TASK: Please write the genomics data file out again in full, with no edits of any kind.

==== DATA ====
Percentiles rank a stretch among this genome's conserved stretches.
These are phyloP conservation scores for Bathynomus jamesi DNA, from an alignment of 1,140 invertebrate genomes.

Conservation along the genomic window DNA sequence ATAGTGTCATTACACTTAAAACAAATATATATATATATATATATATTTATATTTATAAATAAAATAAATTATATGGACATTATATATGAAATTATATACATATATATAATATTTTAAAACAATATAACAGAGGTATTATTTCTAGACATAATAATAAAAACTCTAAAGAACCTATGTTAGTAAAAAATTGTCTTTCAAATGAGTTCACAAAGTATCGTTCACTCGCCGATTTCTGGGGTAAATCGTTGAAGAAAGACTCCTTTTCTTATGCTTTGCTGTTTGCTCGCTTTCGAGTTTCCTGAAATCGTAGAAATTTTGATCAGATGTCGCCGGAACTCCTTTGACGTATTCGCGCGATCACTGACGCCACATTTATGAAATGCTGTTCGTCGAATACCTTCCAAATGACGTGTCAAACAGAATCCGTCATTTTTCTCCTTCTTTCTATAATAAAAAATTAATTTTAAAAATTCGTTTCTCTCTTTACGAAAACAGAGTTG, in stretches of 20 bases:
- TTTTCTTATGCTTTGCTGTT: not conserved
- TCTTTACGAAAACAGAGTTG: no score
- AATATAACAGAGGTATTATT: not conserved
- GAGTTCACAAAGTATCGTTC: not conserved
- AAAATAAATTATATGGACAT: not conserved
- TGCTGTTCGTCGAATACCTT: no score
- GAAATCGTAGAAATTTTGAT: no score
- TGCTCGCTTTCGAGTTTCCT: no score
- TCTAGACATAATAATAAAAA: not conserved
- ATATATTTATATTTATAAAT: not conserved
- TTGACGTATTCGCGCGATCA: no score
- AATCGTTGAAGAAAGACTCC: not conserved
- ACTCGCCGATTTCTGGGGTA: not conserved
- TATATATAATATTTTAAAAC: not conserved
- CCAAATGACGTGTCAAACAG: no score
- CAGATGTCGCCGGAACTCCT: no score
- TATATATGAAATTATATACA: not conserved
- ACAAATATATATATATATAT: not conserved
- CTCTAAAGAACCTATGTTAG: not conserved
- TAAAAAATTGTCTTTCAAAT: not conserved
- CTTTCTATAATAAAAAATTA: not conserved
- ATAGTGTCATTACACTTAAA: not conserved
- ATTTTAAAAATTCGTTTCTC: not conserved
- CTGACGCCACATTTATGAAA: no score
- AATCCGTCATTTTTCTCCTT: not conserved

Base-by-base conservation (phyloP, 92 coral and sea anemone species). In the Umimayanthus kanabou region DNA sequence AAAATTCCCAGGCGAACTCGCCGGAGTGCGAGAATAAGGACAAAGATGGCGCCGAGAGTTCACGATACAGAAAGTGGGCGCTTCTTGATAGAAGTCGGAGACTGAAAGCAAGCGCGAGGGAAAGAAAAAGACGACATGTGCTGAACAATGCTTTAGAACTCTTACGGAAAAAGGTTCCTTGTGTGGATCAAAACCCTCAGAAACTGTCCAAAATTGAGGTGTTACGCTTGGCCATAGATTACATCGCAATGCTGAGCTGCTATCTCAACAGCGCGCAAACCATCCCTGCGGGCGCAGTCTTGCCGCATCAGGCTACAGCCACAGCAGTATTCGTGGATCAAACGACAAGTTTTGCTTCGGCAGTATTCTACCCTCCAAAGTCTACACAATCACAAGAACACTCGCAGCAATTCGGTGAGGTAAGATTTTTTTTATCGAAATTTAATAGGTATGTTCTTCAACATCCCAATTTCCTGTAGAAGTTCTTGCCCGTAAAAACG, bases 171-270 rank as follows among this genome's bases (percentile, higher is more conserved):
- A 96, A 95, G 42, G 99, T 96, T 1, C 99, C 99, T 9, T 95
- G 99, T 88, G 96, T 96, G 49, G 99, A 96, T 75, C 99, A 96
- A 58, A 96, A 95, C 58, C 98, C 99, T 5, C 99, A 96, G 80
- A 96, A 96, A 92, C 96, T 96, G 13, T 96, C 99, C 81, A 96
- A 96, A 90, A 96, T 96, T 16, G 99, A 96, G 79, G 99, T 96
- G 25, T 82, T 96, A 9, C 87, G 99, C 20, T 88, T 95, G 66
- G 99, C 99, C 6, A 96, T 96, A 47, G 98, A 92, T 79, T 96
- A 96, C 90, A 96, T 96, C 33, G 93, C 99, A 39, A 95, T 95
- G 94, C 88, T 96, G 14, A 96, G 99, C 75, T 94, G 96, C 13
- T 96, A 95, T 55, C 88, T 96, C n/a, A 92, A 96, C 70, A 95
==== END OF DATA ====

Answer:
Percentiles rank a stretch among this genome's conserved stretches.
These are phyloP conservation scores for Bathynomus jamesi DNA, from an alignment of 1,140 invertebrate genomes.

Conservation along the genomic window DNA sequence ATAGTGTCATTACACTTAAAACAAATATATATATATATATATATATTTATATTTATAAATAAAATAAATTATATGGACATTATATATGAAATTATATACATATATATAATATTTTAAAACAATATAACAGAGGTATTATTTCTAGACATAATAATAAAAACTCTAAAGAACCTATGTTAGTAAAAAATTGTCTTTCAAATGAGTTCACAAAGTATCGTTCACTCGCCGATTTCTGGGGTAAATCGTTGAAGAAAGACTCCTTTTCTTATGCTTTGCTGTTTGCTCGCTTTCGAGTTTCCTGAAATCGTAGAAATTTTGATCAGATGTCGCCGGAACTCCTTTGACGTATTCGCGCGATCACTGACGCCACATTTATGAAATGCTGTTCGTCGAATACCTTCCAAATGACGTGTCAAACAGAATCCGTCATTTTTCTCCTTCTTTCTATAATAAAAAATTAATTTTAAAAATTCGTTTCTCTCTTTACGAAAACAGAGTTG, in stretches of 20 bases:
- TTTTCTTATGCTTTGCTGTT: not conserved
- TCTTTACGAAAACAGAGTTG: no score
- AATATAACAGAGGTATTATT: not conserved
- GAGTTCACAAAGTATCGTTC: not conserved
- AAAATAAATTATATGGACAT: not conserved
- TGCTGTTCGTCGAATACCTT: no score
- GAAATCGTAGAAATTTTGAT: no score
- TGCTCGCTTTCGAGTTTCCT: no score
- TCTAGACATAATAATAAAAA: not conserved
- ATATATTTATATTTATAAAT: not conserved
- TTGACGTATTCGCGCGATCA: no score
- AATCGTTGAAGAAAGACTCC: not conserved
- ACTCGCCGATTTCTGGGGTA: not conserved
- TATATATAATATTTTAAAAC: not conserved
- CCAAATGACGTGTCAAACAG: no score
- CAGATGTCGCCGGAACTCCT: no score
- TATATATGAAATTATATACA: not conserved
- ACAAATATATATATATATAT: not conserved
- CTCTAAAGAACCTATGTTAG: not conserved
- TAAAAAATTGTCTTTCAAAT: not conserved
- CTTTCTATAATAAAAAATTA: not conserved
- ATAGTGTCATTACACTTAAA: not conserved
- ATTTTAAAAATTCGTTTCTC: not conserved
- CTGACGCCACATTTATGAAA: no score
- AATCCGTCATTTTTCTCCTT: not conserved

Base-by-base conservation (phyloP, 92 coral and sea anemone species). In the Umimayanthus kanabou region DNA sequence AAAATTCCCAGGCGAACTCGCCGGAGTGCGAGAATAAGGACAAAGATGGCGCCGAGAGTTCACGATACAGAAAGTGGGCGCTTCTTGATAGAAGTCGGAGACTGAAAGCAAGCGCGAGGGAAAGAAAAAGACGACATGTGCTGAACAATGCTTTAGAACTCTTACGGAAAAAGGTTCCTTGTGTGGATCAAAACCCTCAGAAACTGTCCAAAATTGAGGTGTTACGCTTGGCCATAGATTACATCGCAATGCTGAGCTGCTATCTCAACAGCGCGCAAACCATCCCTGCGGGCGCAGTCTTGCCGCATCAGGCTACAGCCACAGCAGTATTCGTGGATCAAACGACAAGTTTTGCTTCGGCAGTATTCTACCCTCCAAAGTCTACACAATCACAAGAACACTCGCAGCAATTCGGTGAGGTAAGATTTTTTTTATCGAAATTTAATAGGTATGTTCTTCAACATCCCAATTTCCTGTAGAAGTTCTTGCCCGTAAAAACG, bases 171-270 rank as follows among this genome's bases (percentile, higher is more conserved):
- A 96, A 95, G 42, G 99, T 96, T 1, C 99, C 99, T 9, T 95
- G 99, T 88, G 96, T 96, G 49, G 99, A 96, T 75, C 99, A 96
- A 58, A 96, A 95, C 58, C 98, C 99, T 5, C 99, A 96, G 80
- A 96, A 96, A 92, C 96, T 96, G 13, T 96, C 99, C 81, A 96
- A 96, A 90, A 96, T 96, T 16, G 99, A 96, G 79, G 99, T 96
- G 25, T 82, T 96, A 9, C 87, G 99, C 20, T 88, T 95, G 66
- G 99, C 99, C 6, A 96, T 96, A 47, G 98, A 92, T 79, T 96
- A 96, C 90, A 96, T 96, C 33, G 93, C 99, A 39, A 95, T 95
- G 94, C 88, T 96, G 14, A 96, G 99, C 75, T 94, G 96, C 13
- T 96, A 95, T 55, C 88, T 96, C n/a, A 92, A 96, C 70, A 95